I think there all getting in on the act of proving me wrong, this one in particular I am very happy to see, she is the female (no 3) I released after grounding and a subsequent visit to the Wildlife Hospital( see A very busy week in June)
Although I did see her on the weekend of July 21st since then I have visited the site on at least 6 occasions and only seen her brother once early on, after this I presumed both had gone. Of course she may well have gone and be occasionally returning to beg for prey, but on observing behaviour the adult Tiercel fed her quite willingly. I have seen adults mantle the prey to keep the juveniles off, the message is clear to the juvenile, time to go.
Whatever it is, it is very satisfying seeing her and knowing that despite her ordeal, and the stress that she went through from grounding, I found out later that she had been grounded for a day and a half, she has come through it. A lucky Falcon considering the abundance of urban Foxes.
|Record shot of the juvenile female feeding|
Before I know it the time will again come round to clean the nest boxes up, peregrines as some may know are not house proud, boxes are great but they don’t get cleaned out ‘naturally’ by the weather. I usually do them all in January leaving it as late as I can so that they do not mess them up too much again, adults with prey mostly. After removing the old substrate I scrub them all inside with a wire brush, at least 3 this year will need weather coating paint on the outside as some are over 4 years old.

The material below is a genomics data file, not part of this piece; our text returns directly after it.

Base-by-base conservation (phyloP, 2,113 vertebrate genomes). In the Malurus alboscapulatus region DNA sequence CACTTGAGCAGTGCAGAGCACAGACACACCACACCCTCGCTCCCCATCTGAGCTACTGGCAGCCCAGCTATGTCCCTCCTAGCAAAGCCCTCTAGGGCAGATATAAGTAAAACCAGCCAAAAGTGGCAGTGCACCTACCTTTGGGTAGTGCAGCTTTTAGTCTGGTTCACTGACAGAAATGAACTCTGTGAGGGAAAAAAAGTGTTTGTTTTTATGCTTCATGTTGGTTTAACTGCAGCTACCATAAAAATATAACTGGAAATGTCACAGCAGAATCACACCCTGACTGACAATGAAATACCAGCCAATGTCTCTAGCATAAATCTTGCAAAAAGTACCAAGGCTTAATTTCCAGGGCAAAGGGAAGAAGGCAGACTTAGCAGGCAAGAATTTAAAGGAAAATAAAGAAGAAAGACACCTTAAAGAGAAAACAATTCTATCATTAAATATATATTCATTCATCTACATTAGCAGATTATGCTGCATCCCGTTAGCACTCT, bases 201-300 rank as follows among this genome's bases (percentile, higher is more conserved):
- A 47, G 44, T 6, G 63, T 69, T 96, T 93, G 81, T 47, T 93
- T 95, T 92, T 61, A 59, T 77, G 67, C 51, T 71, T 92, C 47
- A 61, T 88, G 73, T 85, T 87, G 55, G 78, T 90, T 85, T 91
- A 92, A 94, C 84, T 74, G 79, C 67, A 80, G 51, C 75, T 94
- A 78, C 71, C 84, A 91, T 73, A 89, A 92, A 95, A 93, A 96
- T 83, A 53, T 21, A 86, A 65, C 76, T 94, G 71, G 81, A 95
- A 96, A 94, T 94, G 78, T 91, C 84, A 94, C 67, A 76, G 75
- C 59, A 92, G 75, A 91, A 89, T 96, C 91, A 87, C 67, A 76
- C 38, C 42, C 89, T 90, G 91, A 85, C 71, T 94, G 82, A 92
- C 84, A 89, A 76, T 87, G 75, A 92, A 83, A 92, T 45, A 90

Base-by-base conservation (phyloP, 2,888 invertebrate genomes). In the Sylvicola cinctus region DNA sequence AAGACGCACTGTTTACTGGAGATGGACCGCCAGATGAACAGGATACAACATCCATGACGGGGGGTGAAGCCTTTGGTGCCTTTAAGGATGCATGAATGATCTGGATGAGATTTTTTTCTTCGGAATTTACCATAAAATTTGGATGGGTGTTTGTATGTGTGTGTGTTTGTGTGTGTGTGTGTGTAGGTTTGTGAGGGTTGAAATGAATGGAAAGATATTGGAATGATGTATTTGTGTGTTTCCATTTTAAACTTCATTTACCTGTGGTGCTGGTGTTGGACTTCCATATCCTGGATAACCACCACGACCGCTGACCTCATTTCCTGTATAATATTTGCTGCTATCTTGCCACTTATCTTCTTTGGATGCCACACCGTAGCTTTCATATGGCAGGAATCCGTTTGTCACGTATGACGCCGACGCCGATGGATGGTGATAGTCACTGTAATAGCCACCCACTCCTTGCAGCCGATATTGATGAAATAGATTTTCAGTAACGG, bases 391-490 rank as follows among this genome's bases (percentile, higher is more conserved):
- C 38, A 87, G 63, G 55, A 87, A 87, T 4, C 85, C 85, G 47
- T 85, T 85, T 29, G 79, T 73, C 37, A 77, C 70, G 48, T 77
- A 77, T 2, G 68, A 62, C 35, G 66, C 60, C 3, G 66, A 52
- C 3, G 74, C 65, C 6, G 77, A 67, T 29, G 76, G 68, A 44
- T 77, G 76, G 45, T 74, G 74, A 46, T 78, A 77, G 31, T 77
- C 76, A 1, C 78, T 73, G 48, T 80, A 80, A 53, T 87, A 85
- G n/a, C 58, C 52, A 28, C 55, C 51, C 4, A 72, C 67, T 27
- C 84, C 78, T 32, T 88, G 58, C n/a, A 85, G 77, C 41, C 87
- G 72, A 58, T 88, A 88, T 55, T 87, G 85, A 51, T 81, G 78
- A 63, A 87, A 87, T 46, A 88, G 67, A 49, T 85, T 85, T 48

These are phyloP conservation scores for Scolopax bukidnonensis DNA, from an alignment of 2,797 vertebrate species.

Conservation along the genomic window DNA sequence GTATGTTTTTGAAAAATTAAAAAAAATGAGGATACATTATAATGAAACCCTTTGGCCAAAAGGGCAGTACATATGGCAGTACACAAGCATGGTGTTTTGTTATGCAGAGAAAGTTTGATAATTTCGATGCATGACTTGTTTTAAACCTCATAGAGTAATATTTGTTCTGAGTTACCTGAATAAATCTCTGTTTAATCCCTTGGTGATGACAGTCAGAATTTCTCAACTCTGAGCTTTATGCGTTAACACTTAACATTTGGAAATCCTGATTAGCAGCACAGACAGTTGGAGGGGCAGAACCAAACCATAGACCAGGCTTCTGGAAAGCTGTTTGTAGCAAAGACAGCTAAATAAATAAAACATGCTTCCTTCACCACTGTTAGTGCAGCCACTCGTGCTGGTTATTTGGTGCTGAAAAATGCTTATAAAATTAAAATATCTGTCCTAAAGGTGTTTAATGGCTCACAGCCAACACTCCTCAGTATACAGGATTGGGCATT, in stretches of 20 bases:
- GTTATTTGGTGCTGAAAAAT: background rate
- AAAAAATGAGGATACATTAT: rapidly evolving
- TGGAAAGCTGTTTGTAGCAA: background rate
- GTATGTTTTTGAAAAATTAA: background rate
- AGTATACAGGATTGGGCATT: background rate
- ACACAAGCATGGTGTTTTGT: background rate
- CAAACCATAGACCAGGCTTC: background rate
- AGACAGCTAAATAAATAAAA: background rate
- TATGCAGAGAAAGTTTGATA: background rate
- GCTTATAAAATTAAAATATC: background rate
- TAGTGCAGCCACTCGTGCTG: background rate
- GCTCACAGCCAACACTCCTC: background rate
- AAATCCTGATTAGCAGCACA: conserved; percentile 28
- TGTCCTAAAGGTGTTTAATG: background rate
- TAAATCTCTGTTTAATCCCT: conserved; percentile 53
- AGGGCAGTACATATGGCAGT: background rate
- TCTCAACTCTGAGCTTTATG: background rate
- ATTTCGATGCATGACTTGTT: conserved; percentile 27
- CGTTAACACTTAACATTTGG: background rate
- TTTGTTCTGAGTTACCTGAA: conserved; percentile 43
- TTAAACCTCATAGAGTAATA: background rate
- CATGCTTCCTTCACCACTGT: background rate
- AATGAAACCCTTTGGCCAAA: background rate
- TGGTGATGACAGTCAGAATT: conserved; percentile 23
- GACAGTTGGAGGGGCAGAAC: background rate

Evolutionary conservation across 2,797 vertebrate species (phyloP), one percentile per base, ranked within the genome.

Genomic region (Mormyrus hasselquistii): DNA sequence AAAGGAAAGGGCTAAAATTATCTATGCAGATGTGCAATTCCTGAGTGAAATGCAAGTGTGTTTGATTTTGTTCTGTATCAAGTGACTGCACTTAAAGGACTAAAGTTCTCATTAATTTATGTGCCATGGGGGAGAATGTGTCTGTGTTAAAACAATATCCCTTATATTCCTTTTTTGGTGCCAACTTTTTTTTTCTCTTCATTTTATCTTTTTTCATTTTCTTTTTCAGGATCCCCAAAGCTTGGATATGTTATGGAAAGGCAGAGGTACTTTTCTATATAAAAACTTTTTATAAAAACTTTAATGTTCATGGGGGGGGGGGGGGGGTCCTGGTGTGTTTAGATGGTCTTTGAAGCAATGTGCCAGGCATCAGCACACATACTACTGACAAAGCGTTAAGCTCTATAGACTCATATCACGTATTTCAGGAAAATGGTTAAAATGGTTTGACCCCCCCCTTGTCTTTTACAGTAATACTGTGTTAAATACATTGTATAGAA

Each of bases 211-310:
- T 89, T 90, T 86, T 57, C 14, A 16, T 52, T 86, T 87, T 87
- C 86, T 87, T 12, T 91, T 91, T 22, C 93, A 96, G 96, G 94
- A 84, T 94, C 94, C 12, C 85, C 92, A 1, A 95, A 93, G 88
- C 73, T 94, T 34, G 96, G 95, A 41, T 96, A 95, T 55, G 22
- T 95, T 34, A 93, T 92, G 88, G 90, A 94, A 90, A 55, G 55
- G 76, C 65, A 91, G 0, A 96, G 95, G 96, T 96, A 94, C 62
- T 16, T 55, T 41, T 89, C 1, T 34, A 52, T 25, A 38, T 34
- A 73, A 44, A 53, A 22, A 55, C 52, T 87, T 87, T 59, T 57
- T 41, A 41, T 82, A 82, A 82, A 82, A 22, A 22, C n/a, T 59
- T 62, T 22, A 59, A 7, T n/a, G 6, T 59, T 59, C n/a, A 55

In regard to nest boxes I visited a site a month or so ago, and looked in an area which I know they have a fondness for, low and behold I found an old infertile egg, as peregrines eggs go it is rather pale than the usual rusty colouring.
|Rather pale for a peregrine egg|
I will now send it away for analysis, amongst many checks they will look at the thickness of the shell.
My main aim on Tuesday morning was to see if I could refind the 2 hybrids, I have had recent reports from the block they were last seen near of roof activity by calling raptors. Presuming it may well be them or indeed if they are still not present, peregrines, I staked the block out at dawn.
Watching from 6.15am to 7.30am revealed nothing which is when I went to the other site. Hopefully I will pick them up again soon; both are quite breathtaking to watch in flight.